HARTFORD, Conn. (AP) — Former wrestling executive Linda McMahon said Friday she has no regrets about spending nearly $50 million on her failed bid for Connecticut's Senate seat and is not ruling out a return trip to the campaign trail.
In a telephone interview Friday with The Associated Press, the Republican first-time nominee said she plans to meet with her consultants and analyze the campaign. She said they'll probably conduct post-campaign polling to determine what went wrong and what could have been done differently.
Exit polls showed that the winner, Democrat Richard Blumenthal, received three of every five votes from women despite McMahon's advertising aimed specifically at connecting with female voters.
"That's probably one of the things that we'll take a look at," said McMahon, adding that the polling would help "determine what that push-back was so we could address that." She said she also wants to gauge reaction to some of her ads and mailers.
McMahon would not say whether she plans to run again in 2012, when Sen. Joe Lieberman, I-Conn., is up for re-election. When asked about her future plans, McMahon said she is "considering a couple of different directions" and will make a decision after Jan. 1.
She reiterated, however, that she's not returning to World Wrestling Entertainment, where she was the company's CEO until last fall.
"It was a wonderful career. I thoroughly loved it. It will always be in my blood, always be a part of me, that's for sure," McMahon said. "But stepping back into an administrative role would just not be the right thing for me now."
If she does run for office again, McMahon said she wouldn't have to spend anywhere near the $50 million she's expected to have spent on this year's Senate race. Based on the 493,158 votes the AP reported McMahon winning, she spent more than $101 per vote — a larger amount per vote than Republican California gubernatorial candidate Meg Whitman, the former eBay chief executive who spent $142 million on her losing effort.
McMahon defended many of her expenses, such as spending tens of thousands of dollars to rent out hotel ballrooms and restaurants. Federal campaign finance reports show $36,000 was spent on a single event at an Enfield hotel to court supporters.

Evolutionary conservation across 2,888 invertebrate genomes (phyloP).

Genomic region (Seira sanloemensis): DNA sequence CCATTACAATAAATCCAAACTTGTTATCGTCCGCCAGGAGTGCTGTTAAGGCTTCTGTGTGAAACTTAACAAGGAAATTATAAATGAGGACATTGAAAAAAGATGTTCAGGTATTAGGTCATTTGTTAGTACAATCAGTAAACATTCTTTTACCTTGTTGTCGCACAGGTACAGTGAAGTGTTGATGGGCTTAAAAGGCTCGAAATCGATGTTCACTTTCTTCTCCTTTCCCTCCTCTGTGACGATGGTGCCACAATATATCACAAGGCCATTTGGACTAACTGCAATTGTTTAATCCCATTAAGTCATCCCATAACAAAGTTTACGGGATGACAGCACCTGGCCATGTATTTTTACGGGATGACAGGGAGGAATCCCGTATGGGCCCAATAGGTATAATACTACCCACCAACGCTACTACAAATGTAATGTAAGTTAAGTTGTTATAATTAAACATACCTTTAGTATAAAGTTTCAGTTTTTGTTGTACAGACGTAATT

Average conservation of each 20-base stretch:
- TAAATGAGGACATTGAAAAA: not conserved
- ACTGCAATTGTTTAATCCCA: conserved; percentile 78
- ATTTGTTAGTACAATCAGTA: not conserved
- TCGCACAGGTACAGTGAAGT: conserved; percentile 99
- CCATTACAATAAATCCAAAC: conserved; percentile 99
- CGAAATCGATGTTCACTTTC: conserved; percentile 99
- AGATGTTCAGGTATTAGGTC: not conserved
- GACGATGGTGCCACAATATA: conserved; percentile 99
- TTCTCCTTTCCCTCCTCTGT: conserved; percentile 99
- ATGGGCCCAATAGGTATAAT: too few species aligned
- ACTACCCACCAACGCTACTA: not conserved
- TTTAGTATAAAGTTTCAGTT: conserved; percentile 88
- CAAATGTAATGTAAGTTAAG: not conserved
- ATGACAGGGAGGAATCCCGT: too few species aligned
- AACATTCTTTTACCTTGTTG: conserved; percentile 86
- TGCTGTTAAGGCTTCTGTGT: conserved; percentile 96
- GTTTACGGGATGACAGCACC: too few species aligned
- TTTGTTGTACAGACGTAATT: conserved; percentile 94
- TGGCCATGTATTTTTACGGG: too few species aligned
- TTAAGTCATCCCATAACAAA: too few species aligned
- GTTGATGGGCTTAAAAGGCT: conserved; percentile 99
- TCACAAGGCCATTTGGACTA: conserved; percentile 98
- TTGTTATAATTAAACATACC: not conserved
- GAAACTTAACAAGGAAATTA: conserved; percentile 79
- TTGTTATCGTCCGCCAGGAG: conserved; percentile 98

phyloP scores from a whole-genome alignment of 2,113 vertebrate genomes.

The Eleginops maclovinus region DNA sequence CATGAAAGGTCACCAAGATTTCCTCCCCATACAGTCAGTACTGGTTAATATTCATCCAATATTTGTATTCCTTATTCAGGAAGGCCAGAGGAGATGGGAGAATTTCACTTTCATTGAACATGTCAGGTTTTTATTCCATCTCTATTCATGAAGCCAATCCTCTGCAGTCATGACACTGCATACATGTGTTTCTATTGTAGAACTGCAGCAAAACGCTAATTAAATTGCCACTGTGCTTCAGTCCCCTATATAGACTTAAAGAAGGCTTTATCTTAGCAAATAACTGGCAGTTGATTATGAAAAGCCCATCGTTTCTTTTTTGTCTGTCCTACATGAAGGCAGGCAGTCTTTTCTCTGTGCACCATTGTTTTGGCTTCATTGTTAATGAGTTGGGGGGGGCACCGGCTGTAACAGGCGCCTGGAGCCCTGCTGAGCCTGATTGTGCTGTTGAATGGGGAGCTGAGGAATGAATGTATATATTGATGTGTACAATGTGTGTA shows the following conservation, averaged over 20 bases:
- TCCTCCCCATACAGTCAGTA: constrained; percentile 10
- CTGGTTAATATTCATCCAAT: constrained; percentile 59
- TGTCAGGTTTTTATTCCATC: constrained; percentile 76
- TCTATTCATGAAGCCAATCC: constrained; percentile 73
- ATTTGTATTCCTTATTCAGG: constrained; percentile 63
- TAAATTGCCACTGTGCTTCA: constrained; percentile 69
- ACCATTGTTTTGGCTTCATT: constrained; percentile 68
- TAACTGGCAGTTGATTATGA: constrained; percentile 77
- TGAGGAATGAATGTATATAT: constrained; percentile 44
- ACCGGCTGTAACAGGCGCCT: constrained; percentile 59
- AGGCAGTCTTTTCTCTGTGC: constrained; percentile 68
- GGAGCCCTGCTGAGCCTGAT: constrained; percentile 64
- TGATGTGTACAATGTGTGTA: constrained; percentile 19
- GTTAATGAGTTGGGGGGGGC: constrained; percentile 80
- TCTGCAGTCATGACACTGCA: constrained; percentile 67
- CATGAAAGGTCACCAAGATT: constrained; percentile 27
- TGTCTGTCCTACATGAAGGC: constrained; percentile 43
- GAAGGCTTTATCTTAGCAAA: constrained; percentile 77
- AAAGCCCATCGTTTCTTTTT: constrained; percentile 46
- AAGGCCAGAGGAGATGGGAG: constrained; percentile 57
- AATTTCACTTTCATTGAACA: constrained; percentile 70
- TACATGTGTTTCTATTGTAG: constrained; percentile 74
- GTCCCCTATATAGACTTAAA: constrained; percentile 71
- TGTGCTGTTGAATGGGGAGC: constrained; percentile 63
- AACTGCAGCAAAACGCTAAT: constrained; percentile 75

Although she jokes that she underwent her "own version of job creation" by spending so much money on the race, she bristles at accusations that she attempted to buy the Senate seat.
"That just always rubbed me the wrong way, only because I knew how hard I was working," she said. "If you were really just trying to buy the election, I could just have sat back and bought television ads all the time and not ever been out in the marketplace."
McMahon said she made more than 850 campaign stops during her 14-month quest to fill the seat now held by Sen. Chris Dodd. While the media were not informed about most of those events, she maintained that her arms-length relationship with reporters was not intentional.
Yet McMahon was critical of the media, especially outlets in Connecticut, for — in her opinion — not taking Blumenthal to task for misspeaking about his Vietnam record. Her campaign acknowledged helping The New York Times with an article that found Blumenthal had said on several occasions that he served in Vietnam when he served stateside in the Marine Reserve. He apologized and called his remarks unintentional.
"It really did annoy me that he was allowed to justify continually being not truthful about his service over the years and just pretty much apologize and ... he was looked at the other way, especially by the media," McMahon said. "It became a nonevent. For me, that was really big, that someone would be untruthful about service and claim to have misspoken."
McMahon also believes that the WWE was unfairly attacked during the campaign — an opinion shared by her husband, the company's chairman and CEO, Vince McMahon. He launched his own public relations campaign to combat what he considered unfair negative publicity, filed a federal lawsuit to ensure wrestling fans could wear WWE garb to the polls and appeared in a skit that spoofed the race.
Linda McMahon said she didn't have any problem with her husband's actions.
"WWE was so maligned, if you will, all through my campaign that I think the steps that WWE did, just for its own protection for its business, were right and proper," she said.
McMahon chuckled at the speculation that her campaign was a stunt to help the wrestling empire.
"WWE doesn't need any extra publicity," she said.
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